Breadth-First Search and Depth-First Search (2023)

## General Functions

General functions are functions that are found in both files of BFS and DFS

- getCurrentTime() gets the current time in UTC in seconds. It is used to provide the time needed for how long movement for Robotino will last per node travel
- Because C++98 doesn't have the chrono library embedded, a custom time function is used as an alternative

double getCurrentTime() { struct timeval tv; //timeval struct to store time values gettimeofday(&tv, NULL); //get current time and store in timeval //convert time to seconds and add microseconds for precision return (tv.tv_sec) + tv.tv_usec / 1000000.0; }

- graphFunction() creates the graph for the algorithms to traverse through.
- This can only work if it is a grid

map<string, vector<string>> graphFunction() { //set the bounds of the grid int rows = 6; int cols = 6; map<string, vector<string>> graph; //map used a graph to hold nodes and adjNodes //iterate through each node/square in the grid. for (int i = 1; i <= rows; i++) { for (int j = 1; j <= cols; j++) { //storing adjNodes of current node vector<string> adjNodes; //currNode setup as [row,column] string currNode = to_string(r) + "," + to_string(c); //Following if statements check where to add the nodes if (j > 1) {//left adjNodes.push_back(to_string(i) + "," + to_string(j - 1)); } if (j < cols) {//right adjNodes.push_back(to_string(i) + "," + to_string(j + 1)); } if (i > 1) {//top adjNodes.push_back(to_string(i - 1) + "," + to_string(j)); } if (i < rows) {//botton adjNodes.push_back(to_string(i + 1) + "," + to_string(j)); } //assign adjNodes to the current node in the graph. graph[currNode] = adjNodes; } } return graph; }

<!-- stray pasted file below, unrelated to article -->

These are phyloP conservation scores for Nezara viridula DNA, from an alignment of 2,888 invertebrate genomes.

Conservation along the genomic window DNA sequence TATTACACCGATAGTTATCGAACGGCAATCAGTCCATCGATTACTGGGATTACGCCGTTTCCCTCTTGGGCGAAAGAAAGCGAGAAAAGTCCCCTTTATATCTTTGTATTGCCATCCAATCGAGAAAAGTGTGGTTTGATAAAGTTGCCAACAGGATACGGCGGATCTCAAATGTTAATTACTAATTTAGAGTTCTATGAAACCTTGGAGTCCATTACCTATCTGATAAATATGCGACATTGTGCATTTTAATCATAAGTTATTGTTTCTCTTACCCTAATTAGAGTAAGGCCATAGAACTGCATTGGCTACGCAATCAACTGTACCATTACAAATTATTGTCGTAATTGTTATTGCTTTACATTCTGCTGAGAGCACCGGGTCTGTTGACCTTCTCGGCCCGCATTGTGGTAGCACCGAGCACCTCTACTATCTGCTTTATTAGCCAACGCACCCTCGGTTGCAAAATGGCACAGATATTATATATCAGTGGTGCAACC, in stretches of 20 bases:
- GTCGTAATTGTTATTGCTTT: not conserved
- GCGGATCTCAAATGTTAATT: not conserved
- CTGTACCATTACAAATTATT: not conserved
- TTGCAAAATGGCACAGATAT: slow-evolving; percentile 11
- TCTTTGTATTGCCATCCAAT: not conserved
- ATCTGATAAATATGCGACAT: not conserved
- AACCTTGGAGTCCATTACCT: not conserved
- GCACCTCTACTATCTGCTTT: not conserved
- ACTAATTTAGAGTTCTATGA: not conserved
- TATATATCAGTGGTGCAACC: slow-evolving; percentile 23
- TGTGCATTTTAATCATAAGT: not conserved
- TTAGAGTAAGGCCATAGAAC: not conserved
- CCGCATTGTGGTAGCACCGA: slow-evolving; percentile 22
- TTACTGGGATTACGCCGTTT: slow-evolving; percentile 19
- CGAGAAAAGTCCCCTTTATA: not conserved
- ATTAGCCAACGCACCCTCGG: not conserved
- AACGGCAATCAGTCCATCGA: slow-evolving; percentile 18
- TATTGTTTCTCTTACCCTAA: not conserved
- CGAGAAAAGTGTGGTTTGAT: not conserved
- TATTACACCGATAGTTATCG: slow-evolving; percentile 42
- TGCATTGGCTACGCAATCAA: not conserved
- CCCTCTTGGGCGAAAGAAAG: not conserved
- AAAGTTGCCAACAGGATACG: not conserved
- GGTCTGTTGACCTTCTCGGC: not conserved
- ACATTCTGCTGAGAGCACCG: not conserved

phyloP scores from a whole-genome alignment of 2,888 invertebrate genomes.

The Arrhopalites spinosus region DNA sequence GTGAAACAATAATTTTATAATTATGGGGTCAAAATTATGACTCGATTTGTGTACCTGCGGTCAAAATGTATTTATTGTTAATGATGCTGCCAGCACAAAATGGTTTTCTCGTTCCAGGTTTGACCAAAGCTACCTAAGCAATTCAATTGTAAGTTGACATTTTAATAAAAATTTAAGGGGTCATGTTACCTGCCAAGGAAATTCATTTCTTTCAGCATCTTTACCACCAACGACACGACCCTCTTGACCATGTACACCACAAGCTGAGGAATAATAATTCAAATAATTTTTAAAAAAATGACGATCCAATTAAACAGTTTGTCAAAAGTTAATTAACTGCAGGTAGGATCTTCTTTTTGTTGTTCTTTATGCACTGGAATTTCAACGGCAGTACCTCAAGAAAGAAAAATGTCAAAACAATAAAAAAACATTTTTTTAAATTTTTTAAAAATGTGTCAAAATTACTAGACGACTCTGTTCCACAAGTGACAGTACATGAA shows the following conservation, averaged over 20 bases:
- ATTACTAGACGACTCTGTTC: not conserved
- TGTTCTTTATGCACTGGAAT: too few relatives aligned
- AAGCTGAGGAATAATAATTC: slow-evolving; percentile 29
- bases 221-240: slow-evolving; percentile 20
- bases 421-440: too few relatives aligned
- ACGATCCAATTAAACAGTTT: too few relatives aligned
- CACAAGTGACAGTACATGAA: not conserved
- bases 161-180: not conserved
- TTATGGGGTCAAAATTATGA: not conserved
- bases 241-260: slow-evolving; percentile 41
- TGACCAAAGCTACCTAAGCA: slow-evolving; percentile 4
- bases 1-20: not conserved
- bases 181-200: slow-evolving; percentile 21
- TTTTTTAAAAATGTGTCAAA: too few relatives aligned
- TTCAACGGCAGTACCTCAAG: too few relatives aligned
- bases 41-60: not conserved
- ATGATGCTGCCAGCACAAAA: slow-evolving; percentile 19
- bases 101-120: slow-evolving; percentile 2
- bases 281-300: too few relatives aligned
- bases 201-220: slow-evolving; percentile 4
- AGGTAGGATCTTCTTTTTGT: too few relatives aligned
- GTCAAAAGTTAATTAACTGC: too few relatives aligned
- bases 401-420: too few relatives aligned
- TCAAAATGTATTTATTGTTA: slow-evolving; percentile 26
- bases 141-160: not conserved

- removeEdges() removes the connected edges to the node you want to remove, so you can't traverse through it